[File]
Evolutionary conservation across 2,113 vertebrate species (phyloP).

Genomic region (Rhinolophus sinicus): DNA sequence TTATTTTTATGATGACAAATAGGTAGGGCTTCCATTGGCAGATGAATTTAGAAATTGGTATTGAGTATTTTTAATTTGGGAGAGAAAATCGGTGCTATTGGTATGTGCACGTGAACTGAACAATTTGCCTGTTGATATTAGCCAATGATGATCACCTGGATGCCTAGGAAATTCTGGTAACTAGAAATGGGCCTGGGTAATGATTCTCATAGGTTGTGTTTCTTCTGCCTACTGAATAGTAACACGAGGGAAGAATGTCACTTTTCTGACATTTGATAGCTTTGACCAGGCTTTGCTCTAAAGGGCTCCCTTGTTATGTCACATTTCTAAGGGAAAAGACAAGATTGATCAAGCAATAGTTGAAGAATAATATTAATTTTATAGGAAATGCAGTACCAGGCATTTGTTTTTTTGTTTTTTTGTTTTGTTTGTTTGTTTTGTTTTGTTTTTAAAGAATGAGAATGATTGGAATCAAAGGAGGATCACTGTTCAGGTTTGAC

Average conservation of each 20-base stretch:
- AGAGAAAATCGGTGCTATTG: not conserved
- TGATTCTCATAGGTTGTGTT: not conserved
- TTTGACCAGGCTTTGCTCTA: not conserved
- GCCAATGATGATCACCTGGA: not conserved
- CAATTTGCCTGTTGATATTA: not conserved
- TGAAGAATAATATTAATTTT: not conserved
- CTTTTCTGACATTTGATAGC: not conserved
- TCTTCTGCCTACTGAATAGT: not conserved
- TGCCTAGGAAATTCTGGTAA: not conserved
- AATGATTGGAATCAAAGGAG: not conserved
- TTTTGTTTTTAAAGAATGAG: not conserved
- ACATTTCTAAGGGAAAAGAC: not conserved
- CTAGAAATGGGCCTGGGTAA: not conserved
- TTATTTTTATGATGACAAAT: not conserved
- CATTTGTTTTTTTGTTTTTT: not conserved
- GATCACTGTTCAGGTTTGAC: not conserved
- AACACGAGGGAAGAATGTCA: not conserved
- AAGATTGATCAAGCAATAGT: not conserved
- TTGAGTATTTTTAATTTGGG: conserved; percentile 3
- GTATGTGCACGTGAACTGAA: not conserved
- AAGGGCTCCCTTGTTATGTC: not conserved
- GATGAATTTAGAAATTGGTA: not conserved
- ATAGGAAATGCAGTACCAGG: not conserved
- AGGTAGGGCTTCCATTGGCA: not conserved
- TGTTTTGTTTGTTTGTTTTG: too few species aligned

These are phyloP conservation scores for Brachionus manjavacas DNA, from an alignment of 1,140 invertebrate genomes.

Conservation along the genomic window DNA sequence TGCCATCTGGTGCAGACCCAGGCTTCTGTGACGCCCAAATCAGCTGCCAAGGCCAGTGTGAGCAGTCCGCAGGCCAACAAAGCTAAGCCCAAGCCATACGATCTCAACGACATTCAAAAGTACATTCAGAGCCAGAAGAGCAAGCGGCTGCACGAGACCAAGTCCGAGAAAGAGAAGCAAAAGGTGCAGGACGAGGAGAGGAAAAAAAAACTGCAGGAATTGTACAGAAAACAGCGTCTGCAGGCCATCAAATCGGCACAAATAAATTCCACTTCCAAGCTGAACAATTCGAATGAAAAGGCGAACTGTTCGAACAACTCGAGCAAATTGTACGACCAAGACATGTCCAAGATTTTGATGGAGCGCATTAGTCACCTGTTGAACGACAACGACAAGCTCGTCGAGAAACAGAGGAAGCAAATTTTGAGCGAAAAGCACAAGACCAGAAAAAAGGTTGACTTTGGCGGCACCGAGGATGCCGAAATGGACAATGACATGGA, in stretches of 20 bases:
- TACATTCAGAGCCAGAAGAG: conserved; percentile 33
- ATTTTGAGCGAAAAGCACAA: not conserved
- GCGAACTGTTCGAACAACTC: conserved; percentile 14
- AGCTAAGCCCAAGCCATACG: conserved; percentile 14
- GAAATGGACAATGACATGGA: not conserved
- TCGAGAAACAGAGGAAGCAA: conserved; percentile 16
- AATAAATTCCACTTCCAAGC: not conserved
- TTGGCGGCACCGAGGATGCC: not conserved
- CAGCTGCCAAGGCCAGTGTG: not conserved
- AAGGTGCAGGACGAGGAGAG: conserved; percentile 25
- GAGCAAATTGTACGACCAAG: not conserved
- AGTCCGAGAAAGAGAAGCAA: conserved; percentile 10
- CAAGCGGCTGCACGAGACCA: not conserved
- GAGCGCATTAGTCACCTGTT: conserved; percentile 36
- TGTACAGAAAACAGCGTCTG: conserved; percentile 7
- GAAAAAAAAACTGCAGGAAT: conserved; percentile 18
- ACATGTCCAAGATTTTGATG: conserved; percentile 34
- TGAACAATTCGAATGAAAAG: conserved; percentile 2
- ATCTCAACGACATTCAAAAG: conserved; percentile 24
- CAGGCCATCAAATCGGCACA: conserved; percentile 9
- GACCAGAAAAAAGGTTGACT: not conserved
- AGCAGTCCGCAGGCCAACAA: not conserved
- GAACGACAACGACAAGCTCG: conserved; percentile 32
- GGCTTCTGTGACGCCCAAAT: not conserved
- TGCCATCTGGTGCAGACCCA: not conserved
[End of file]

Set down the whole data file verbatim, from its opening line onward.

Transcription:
Evolutionary conservation across 2,113 vertebrate species (phyloP).

Genomic region (Rhinolophus sinicus): DNA sequence TTATTTTTATGATGACAAATAGGTAGGGCTTCCATTGGCAGATGAATTTAGAAATTGGTATTGAGTATTTTTAATTTGGGAGAGAAAATCGGTGCTATTGGTATGTGCACGTGAACTGAACAATTTGCCTGTTGATATTAGCCAATGATGATCACCTGGATGCCTAGGAAATTCTGGTAACTAGAAATGGGCCTGGGTAATGATTCTCATAGGTTGTGTTTCTTCTGCCTACTGAATAGTAACACGAGGGAAGAATGTCACTTTTCTGACATTTGATAGCTTTGACCAGGCTTTGCTCTAAAGGGCTCCCTTGTTATGTCACATTTCTAAGGGAAAAGACAAGATTGATCAAGCAATAGTTGAAGAATAATATTAATTTTATAGGAAATGCAGTACCAGGCATTTGTTTTTTTGTTTTTTTGTTTTGTTTGTTTGTTTTGTTTTGTTTTTAAAGAATGAGAATGATTGGAATCAAAGGAGGATCACTGTTCAGGTTTGAC

Average conservation of each 20-base stretch:
- AGAGAAAATCGGTGCTATTG: not conserved
- TGATTCTCATAGGTTGTGTT: not conserved
- TTTGACCAGGCTTTGCTCTA: not conserved
- GCCAATGATGATCACCTGGA: not conserved
- CAATTTGCCTGTTGATATTA: not conserved
- TGAAGAATAATATTAATTTT: not conserved
- CTTTTCTGACATTTGATAGC: not conserved
- TCTTCTGCCTACTGAATAGT: not conserved
- TGCCTAGGAAATTCTGGTAA: not conserved
- AATGATTGGAATCAAAGGAG: not conserved
- TTTTGTTTTTAAAGAATGAG: not conserved
- ACATTTCTAAGGGAAAAGAC: not conserved
- CTAGAAATGGGCCTGGGTAA: not conserved
- TTATTTTTATGATGACAAAT: not conserved
- CATTTGTTTTTTTGTTTTTT: not conserved
- GATCACTGTTCAGGTTTGAC: not conserved
- AACACGAGGGAAGAATGTCA: not conserved
- AAGATTGATCAAGCAATAGT: not conserved
- TTGAGTATTTTTAATTTGGG: conserved; percentile 3
- GTATGTGCACGTGAACTGAA: not conserved
- AAGGGCTCCCTTGTTATGTC: not conserved
- GATGAATTTAGAAATTGGTA: not conserved
- ATAGGAAATGCAGTACCAGG: not conserved
- AGGTAGGGCTTCCATTGGCA: not conserved
- TGTTTTGTTTGTTTGTTTTG: too few species aligned

These are phyloP conservation scores for Brachionus manjavacas DNA, from an alignment of 1,140 invertebrate genomes.

Conservation along the genomic window DNA sequence TGCCATCTGGTGCAGACCCAGGCTTCTGTGACGCCCAAATCAGCTGCCAAGGCCAGTGTGAGCAGTCCGCAGGCCAACAAAGCTAAGCCCAAGCCATACGATCTCAACGACATTCAAAAGTACATTCAGAGCCAGAAGAGCAAGCGGCTGCACGAGACCAAGTCCGAGAAAGAGAAGCAAAAGGTGCAGGACGAGGAGAGGAAAAAAAAACTGCAGGAATTGTACAGAAAACAGCGTCTGCAGGCCATCAAATCGGCACAAATAAATTCCACTTCCAAGCTGAACAATTCGAATGAAAAGGCGAACTGTTCGAACAACTCGAGCAAATTGTACGACCAAGACATGTCCAAGATTTTGATGGAGCGCATTAGTCACCTGTTGAACGACAACGACAAGCTCGTCGAGAAACAGAGGAAGCAAATTTTGAGCGAAAAGCACAAGACCAGAAAAAAGGTTGACTTTGGCGGCACCGAGGATGCCGAAATGGACAATGACATGGA, in stretches of 20 bases:
- TACATTCAGAGCCAGAAGAG: conserved; percentile 33
- ATTTTGAGCGAAAAGCACAA: not conserved
- GCGAACTGTTCGAACAACTC: conserved; percentile 14
- AGCTAAGCCCAAGCCATACG: conserved; percentile 14
- GAAATGGACAATGACATGGA: not conserved
- TCGAGAAACAGAGGAAGCAA: conserved; percentile 16
- AATAAATTCCACTTCCAAGC: not conserved
- TTGGCGGCACCGAGGATGCC: not conserved
- CAGCTGCCAAGGCCAGTGTG: not conserved
- AAGGTGCAGGACGAGGAGAG: conserved; percentile 25
- GAGCAAATTGTACGACCAAG: not conserved
- AGTCCGAGAAAGAGAAGCAA: conserved; percentile 10
- CAAGCGGCTGCACGAGACCA: not conserved
- GAGCGCATTAGTCACCTGTT: conserved; percentile 36
- TGTACAGAAAACAGCGTCTG: conserved; percentile 7
- GAAAAAAAAACTGCAGGAAT: conserved; percentile 18
- ACATGTCCAAGATTTTGATG: conserved; percentile 34
- TGAACAATTCGAATGAAAAG: conserved; percentile 2
- ATCTCAACGACATTCAAAAG: conserved; percentile 24
- CAGGCCATCAAATCGGCACA: conserved; percentile 9
- GACCAGAAAAAAGGTTGACT: not conserved
- AGCAGTCCGCAGGCCAACAA: not conserved
- GAACGACAACGACAAGCTCG: conserved; percentile 32
- GGCTTCTGTGACGCCCAAAT: not conserved
- TGCCATCTGGTGCAGACCCA: not conserved